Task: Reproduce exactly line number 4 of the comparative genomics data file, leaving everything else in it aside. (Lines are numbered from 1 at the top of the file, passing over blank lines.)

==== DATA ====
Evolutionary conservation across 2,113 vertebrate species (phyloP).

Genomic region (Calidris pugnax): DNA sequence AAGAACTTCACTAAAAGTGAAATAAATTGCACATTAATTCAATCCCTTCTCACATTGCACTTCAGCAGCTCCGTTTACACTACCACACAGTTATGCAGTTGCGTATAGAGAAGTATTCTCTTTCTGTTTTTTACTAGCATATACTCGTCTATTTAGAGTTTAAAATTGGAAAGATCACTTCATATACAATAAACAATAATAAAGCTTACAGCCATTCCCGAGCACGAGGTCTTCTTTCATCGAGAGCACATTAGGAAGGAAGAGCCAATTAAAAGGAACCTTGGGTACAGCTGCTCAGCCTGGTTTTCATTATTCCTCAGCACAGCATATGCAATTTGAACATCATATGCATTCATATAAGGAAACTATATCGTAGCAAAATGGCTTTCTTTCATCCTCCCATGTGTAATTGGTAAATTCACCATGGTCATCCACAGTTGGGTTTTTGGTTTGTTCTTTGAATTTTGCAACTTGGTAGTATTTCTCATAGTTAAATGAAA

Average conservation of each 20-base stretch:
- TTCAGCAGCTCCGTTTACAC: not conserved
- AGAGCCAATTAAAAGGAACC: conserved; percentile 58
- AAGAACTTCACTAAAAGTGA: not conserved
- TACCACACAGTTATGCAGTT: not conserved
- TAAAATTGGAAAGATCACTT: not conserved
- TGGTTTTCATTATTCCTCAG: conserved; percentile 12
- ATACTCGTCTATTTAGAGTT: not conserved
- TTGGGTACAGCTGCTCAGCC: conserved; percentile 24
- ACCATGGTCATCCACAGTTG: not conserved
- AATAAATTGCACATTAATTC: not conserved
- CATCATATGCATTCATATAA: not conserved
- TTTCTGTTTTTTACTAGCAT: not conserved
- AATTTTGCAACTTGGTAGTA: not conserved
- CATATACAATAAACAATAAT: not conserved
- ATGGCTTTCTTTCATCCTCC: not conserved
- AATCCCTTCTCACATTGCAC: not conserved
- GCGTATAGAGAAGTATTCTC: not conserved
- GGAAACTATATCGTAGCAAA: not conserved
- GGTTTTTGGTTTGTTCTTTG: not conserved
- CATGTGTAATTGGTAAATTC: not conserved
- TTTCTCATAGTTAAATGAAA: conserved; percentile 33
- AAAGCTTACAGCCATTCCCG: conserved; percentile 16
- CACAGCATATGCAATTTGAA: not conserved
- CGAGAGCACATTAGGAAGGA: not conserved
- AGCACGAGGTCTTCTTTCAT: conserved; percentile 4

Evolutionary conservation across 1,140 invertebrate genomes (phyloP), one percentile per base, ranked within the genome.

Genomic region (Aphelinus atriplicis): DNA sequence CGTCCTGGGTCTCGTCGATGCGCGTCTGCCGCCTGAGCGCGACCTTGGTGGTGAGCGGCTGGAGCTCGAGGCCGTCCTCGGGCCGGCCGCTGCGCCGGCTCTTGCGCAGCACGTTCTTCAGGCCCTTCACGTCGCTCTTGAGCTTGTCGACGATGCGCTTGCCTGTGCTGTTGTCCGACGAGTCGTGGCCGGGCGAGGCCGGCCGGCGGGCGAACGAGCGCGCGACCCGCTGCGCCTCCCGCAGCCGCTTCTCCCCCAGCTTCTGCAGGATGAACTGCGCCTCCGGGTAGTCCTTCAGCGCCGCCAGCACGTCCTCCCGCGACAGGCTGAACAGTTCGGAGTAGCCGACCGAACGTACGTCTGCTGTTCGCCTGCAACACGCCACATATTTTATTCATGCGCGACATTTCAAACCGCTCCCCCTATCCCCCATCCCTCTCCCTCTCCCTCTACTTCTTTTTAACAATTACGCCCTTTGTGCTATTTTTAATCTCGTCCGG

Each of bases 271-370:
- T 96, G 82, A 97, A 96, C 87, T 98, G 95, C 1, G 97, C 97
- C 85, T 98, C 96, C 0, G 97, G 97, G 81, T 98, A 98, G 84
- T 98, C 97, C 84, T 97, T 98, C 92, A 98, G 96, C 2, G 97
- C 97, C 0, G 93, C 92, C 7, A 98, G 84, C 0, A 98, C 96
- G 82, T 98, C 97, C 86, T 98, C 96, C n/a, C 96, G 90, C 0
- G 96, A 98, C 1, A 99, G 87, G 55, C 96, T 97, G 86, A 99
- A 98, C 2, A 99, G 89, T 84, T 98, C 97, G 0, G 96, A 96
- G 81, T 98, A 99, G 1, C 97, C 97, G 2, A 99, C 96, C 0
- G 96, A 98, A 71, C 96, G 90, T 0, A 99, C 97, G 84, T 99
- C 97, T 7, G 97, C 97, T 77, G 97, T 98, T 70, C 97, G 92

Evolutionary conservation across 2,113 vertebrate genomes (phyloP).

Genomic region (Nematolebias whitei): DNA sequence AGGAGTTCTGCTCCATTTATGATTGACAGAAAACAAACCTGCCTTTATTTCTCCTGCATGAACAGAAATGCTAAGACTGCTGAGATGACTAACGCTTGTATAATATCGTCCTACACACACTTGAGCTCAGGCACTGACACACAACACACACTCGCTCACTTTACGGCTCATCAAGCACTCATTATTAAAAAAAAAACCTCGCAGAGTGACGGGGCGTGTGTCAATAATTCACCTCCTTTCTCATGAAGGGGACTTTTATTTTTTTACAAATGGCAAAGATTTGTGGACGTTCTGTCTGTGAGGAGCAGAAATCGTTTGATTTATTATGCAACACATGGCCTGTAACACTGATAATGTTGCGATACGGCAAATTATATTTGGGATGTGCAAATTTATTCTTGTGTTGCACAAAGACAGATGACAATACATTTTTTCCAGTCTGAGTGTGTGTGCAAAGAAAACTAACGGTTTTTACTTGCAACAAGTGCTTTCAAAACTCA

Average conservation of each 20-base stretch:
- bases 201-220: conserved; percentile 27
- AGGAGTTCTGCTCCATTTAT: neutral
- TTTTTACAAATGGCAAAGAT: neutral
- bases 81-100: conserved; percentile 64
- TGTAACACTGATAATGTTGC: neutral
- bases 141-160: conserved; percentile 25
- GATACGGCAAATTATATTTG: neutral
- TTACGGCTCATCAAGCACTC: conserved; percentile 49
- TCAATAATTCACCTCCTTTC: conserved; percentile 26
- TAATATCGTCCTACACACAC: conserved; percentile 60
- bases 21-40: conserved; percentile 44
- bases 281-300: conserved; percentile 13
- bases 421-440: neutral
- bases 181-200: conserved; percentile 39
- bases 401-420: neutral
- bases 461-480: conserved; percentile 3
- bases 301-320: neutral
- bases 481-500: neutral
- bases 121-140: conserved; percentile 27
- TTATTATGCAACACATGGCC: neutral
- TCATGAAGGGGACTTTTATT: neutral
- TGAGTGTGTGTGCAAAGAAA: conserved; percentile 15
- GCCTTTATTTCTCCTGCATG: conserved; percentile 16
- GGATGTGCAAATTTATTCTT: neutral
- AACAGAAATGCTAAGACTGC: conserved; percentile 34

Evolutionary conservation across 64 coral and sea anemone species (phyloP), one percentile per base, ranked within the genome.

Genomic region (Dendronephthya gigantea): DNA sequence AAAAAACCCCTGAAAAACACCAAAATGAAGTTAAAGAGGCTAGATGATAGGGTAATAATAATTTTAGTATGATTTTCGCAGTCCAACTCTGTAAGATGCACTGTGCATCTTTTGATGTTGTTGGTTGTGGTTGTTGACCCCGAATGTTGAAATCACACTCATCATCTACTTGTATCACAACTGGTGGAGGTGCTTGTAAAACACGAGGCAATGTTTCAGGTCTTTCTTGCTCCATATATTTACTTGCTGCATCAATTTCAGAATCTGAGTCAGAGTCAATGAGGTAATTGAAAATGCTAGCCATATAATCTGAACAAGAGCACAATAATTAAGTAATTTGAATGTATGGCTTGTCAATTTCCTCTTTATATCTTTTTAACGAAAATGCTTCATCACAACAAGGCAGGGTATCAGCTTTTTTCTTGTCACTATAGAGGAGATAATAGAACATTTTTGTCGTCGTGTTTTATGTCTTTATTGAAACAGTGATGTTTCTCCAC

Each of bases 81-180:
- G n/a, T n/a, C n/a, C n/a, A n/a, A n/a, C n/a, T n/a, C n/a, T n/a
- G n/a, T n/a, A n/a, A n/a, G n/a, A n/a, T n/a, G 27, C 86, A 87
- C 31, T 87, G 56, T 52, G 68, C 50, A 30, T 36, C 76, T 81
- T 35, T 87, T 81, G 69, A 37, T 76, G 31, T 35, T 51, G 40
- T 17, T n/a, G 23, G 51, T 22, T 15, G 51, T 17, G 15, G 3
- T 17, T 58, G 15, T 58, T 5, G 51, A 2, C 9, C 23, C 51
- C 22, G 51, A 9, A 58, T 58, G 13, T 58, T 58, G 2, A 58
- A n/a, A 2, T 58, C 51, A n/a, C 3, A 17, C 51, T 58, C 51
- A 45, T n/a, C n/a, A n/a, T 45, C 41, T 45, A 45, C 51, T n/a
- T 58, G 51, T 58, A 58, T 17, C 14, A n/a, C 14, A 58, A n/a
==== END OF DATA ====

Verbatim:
- TTCAGCAGCTCCGTTTACAC: not conserved